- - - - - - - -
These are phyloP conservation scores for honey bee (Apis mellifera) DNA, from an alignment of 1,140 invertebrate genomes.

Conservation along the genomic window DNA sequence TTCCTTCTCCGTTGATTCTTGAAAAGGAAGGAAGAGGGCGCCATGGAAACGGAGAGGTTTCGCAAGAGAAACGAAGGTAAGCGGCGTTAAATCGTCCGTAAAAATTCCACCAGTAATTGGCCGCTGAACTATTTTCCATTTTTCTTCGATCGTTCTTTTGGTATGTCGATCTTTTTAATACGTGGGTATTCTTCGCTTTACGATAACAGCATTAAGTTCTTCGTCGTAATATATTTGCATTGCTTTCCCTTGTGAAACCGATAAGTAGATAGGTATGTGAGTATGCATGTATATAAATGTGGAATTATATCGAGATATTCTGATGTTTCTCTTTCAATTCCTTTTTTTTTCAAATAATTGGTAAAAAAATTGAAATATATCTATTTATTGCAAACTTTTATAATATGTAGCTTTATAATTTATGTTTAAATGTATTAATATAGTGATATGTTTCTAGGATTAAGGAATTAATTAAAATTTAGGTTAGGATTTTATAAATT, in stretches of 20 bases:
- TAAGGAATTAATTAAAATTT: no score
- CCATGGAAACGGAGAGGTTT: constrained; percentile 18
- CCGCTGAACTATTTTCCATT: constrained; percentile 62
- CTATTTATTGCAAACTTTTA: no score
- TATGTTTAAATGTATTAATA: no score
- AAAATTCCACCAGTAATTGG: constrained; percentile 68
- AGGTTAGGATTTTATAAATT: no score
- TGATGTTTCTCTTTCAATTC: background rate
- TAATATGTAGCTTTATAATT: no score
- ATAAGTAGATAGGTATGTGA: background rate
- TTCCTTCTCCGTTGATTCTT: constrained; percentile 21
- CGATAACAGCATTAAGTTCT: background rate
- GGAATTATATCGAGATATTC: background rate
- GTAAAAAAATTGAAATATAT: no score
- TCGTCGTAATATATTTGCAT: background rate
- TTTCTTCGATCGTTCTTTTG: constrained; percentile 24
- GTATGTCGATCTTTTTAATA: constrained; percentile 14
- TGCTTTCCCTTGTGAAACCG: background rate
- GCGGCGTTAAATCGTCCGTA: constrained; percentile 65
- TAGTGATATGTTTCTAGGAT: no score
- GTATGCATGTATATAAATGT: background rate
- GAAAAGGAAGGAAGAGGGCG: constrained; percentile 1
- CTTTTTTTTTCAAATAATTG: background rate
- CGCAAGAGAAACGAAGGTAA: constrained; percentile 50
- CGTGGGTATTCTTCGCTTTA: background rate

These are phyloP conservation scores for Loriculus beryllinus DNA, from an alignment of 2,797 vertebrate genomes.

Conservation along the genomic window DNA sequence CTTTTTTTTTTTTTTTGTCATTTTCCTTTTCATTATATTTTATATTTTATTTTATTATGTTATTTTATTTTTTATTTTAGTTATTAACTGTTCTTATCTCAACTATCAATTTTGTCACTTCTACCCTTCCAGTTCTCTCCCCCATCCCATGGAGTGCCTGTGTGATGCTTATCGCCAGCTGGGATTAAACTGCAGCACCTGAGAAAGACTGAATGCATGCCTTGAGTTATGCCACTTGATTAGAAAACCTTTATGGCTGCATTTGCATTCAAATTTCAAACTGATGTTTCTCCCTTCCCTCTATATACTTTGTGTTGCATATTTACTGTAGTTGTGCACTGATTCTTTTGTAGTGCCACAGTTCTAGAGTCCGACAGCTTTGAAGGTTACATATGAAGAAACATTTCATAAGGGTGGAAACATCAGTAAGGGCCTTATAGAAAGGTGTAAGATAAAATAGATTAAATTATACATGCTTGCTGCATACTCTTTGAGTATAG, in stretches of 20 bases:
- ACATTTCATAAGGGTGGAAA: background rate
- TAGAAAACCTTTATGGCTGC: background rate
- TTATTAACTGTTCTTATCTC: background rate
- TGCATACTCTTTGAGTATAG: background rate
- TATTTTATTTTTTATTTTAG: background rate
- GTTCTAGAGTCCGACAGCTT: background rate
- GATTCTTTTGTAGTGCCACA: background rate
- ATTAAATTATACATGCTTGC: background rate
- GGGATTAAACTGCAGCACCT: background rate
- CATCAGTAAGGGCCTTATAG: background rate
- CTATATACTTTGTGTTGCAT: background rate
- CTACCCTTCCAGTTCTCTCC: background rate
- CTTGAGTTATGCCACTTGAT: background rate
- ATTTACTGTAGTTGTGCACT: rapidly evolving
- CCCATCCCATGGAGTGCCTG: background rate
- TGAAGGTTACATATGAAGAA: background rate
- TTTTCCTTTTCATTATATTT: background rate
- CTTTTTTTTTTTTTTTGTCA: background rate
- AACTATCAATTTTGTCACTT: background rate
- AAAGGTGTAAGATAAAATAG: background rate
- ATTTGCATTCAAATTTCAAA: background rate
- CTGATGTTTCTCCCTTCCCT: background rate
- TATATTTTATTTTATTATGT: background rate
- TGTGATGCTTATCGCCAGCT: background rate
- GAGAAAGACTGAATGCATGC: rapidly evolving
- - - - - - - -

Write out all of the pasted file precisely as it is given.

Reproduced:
These are phyloP conservation scores for honey bee (Apis mellifera) DNA, from an alignment of 1,140 invertebrate genomes.

Conservation along the genomic window DNA sequence TTCCTTCTCCGTTGATTCTTGAAAAGGAAGGAAGAGGGCGCCATGGAAACGGAGAGGTTTCGCAAGAGAAACGAAGGTAAGCGGCGTTAAATCGTCCGTAAAAATTCCACCAGTAATTGGCCGCTGAACTATTTTCCATTTTTCTTCGATCGTTCTTTTGGTATGTCGATCTTTTTAATACGTGGGTATTCTTCGCTTTACGATAACAGCATTAAGTTCTTCGTCGTAATATATTTGCATTGCTTTCCCTTGTGAAACCGATAAGTAGATAGGTATGTGAGTATGCATGTATATAAATGTGGAATTATATCGAGATATTCTGATGTTTCTCTTTCAATTCCTTTTTTTTTCAAATAATTGGTAAAAAAATTGAAATATATCTATTTATTGCAAACTTTTATAATATGTAGCTTTATAATTTATGTTTAAATGTATTAATATAGTGATATGTTTCTAGGATTAAGGAATTAATTAAAATTTAGGTTAGGATTTTATAAATT, in stretches of 20 bases:
- TAAGGAATTAATTAAAATTT: no score
- CCATGGAAACGGAGAGGTTT: constrained; percentile 18
- CCGCTGAACTATTTTCCATT: constrained; percentile 62
- CTATTTATTGCAAACTTTTA: no score
- TATGTTTAAATGTATTAATA: no score
- AAAATTCCACCAGTAATTGG: constrained; percentile 68
- AGGTTAGGATTTTATAAATT: no score
- TGATGTTTCTCTTTCAATTC: background rate
- TAATATGTAGCTTTATAATT: no score
- ATAAGTAGATAGGTATGTGA: background rate
- TTCCTTCTCCGTTGATTCTT: constrained; percentile 21
- CGATAACAGCATTAAGTTCT: background rate
- GGAATTATATCGAGATATTC: background rate
- GTAAAAAAATTGAAATATAT: no score
- TCGTCGTAATATATTTGCAT: background rate
- TTTCTTCGATCGTTCTTTTG: constrained; percentile 24
- GTATGTCGATCTTTTTAATA: constrained; percentile 14
- TGCTTTCCCTTGTGAAACCG: background rate
- GCGGCGTTAAATCGTCCGTA: constrained; percentile 65
- TAGTGATATGTTTCTAGGAT: no score
- GTATGCATGTATATAAATGT: background rate
- GAAAAGGAAGGAAGAGGGCG: constrained; percentile 1
- CTTTTTTTTTCAAATAATTG: background rate
- CGCAAGAGAAACGAAGGTAA: constrained; percentile 50
- CGTGGGTATTCTTCGCTTTA: background rate

These are phyloP conservation scores for Loriculus beryllinus DNA, from an alignment of 2,797 vertebrate genomes.

Conservation along the genomic window DNA sequence CTTTTTTTTTTTTTTTGTCATTTTCCTTTTCATTATATTTTATATTTTATTTTATTATGTTATTTTATTTTTTATTTTAGTTATTAACTGTTCTTATCTCAACTATCAATTTTGTCACTTCTACCCTTCCAGTTCTCTCCCCCATCCCATGGAGTGCCTGTGTGATGCTTATCGCCAGCTGGGATTAAACTGCAGCACCTGAGAAAGACTGAATGCATGCCTTGAGTTATGCCACTTGATTAGAAAACCTTTATGGCTGCATTTGCATTCAAATTTCAAACTGATGTTTCTCCCTTCCCTCTATATACTTTGTGTTGCATATTTACTGTAGTTGTGCACTGATTCTTTTGTAGTGCCACAGTTCTAGAGTCCGACAGCTTTGAAGGTTACATATGAAGAAACATTTCATAAGGGTGGAAACATCAGTAAGGGCCTTATAGAAAGGTGTAAGATAAAATAGATTAAATTATACATGCTTGCTGCATACTCTTTGAGTATAG, in stretches of 20 bases:
- ACATTTCATAAGGGTGGAAA: background rate
- TAGAAAACCTTTATGGCTGC: background rate
- TTATTAACTGTTCTTATCTC: background rate
- TGCATACTCTTTGAGTATAG: background rate
- TATTTTATTTTTTATTTTAG: background rate
- GTTCTAGAGTCCGACAGCTT: background rate
- GATTCTTTTGTAGTGCCACA: background rate
- ATTAAATTATACATGCTTGC: background rate
- GGGATTAAACTGCAGCACCT: background rate
- CATCAGTAAGGGCCTTATAG: background rate
- CTATATACTTTGTGTTGCAT: background rate
- CTACCCTTCCAGTTCTCTCC: background rate
- CTTGAGTTATGCCACTTGAT: background rate
- ATTTACTGTAGTTGTGCACT: rapidly evolving
- CCCATCCCATGGAGTGCCTG: background rate
- TGAAGGTTACATATGAAGAA: background rate
- TTTTCCTTTTCATTATATTT: background rate
- CTTTTTTTTTTTTTTTGTCA: background rate
- AACTATCAATTTTGTCACTT: background rate
- AAAGGTGTAAGATAAAATAG: background rate
- ATTTGCATTCAAATTTCAAA: background rate
- CTGATGTTTCTCCCTTCCCT: background rate
- TATATTTTATTTTATTATGT: background rate
- TGTGATGCTTATCGCCAGCT: background rate
- GAGAAAGACTGAATGCATGC: rapidly evolving